Receiving Wide Coverage ...

More Libor: …And our favorite Libor-related read today comes from Boris Johnson, the delightfully disheveled mayor of London. Writing in the Daily Telegraph, Johnson warns, in his inimitable voice, against overreacting to the Barclays scandal, arguing that other industries, such as London’s budding technology firms, need a healthy financial sector to raise capital for them. The Morning Scan cannot resist quoting him at length: “It is time for British politicians to say it loud and clear and in unison: we need bankers, my friends! We need bankers who are not just cautious, owlish Polonius figures. We need bankers who are willing to take punts and put their necks on the line. Yes, by all means arrest anyone who has been involved in a criminal conspiracy to fix Libor. Bang ’em up. Slam ’em away. But we need the political establishment in this country to stop slagging off a sector that is utterly crucial. … We need to maintain or lengthen London’s lead as the best place to raise and allocate that capital, and we won’t succeed in that objective if we keep on bullying, berating and generally beating up anyone who has anything to do with a bank.” If only Johnson’s New York counterpart (and fellow bank defender) Michael Bloomberg were this charming. Johnson also has a funny line in there about corporate sponsorships, which we won’t spoil for you. The comment thread is largely hostile to the mayor’s message, and one of the few Telegraph readers who side with Johnson laments, “Judging from the comments here, the banker bashing politicians have the public mood better than Boris.”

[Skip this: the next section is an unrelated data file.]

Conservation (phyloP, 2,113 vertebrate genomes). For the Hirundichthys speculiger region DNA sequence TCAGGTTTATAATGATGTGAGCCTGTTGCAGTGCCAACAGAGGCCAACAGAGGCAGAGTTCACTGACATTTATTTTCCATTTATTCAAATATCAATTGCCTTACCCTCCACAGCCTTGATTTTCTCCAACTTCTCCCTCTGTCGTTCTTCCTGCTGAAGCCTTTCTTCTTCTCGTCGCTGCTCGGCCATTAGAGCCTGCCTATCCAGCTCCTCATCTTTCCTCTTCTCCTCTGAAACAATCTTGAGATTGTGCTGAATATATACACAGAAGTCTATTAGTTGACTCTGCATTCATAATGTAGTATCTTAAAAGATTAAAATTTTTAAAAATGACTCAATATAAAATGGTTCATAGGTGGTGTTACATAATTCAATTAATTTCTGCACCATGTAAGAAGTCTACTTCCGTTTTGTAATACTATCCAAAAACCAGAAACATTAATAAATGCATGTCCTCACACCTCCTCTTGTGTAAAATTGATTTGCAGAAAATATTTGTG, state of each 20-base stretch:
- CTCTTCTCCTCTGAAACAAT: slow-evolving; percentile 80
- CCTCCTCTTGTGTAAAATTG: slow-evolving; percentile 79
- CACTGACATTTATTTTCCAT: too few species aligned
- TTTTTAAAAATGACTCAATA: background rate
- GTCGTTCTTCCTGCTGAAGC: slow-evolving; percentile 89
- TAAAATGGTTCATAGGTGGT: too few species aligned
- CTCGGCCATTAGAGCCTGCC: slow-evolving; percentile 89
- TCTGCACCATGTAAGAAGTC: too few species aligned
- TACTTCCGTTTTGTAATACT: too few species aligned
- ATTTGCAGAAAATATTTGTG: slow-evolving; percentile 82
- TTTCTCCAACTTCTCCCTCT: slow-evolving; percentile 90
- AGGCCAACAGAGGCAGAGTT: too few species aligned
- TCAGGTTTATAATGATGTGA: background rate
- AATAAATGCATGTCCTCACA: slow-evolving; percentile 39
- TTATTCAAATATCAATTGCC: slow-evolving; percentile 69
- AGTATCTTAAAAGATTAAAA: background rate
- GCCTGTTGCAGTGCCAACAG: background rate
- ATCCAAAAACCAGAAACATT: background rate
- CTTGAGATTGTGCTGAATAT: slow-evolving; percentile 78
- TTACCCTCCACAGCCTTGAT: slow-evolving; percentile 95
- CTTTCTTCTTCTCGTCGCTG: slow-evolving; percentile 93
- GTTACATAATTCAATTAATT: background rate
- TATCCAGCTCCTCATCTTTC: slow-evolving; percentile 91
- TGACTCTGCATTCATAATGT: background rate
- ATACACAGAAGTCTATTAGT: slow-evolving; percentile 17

Now that you’ve had your Libor pudding, here’s the meat:

What's Next to Watch in Libor Drama”: Litigation against banks tops the list. (Wall Street Journal)

“Central Banker Denies Encouraging Barclays to Submit Low Borrowing Costs”: Dispatches from yesterday’s Parliament hearing. (Wall Street Journal, Financial Times, New York Times)

“Libor's Comedy of Errors” — The series of misunderstandings between the Bank of England’s Paul Tucker, former Barclays CEO Bob Diamond and his subordinates, as described in the recent hearings, is starting to sound like a Fawlty Towers episode (“Heard on the Street” in the Journal).

“Diamond to Forgo Deferred Bonuses”: About $31 million worth. What a swell guy! (Wall Street Journal, Financial Times)

“Barclays CEO Bob Diamond says bank had a ‘no jerks’ rule — how did that go for them?”: The Washington Post’s “On Leadership” column.

Apples to Apples: The CFPB proposed new mortgage disclosure forms, with clearer estimates of closing costs designed to make it easier for consumers to shop around and compare offers from different lenders. Wall Street Journal, New York Times, Washington Post

Wall Street Journal

The CFTC will vote today on a series of contentiously debated rules governing swaps under Dodd-Frank, including the very definition of a swap, the paper reports, citing an anonymous source.

“Heard on the Street” previews JPMorgan’s second-quarter results, due out Friday.

In a letter to the editor, a Denver police officer seconds the claim (made in a lawsuit brought by an obscure bank with a well-known lawyer) that the CFPB has “unchecked authority” in violation of the Constitution.

Financial Times

HSBC executives will testify about anti-money laundering compliance lapses at a hearing next week of Sen. Carl Levin’s Permanent Subcommittee on Investigations. If you’ve seen a Levin hearing before, you know it’s unlikely to be dull.

 

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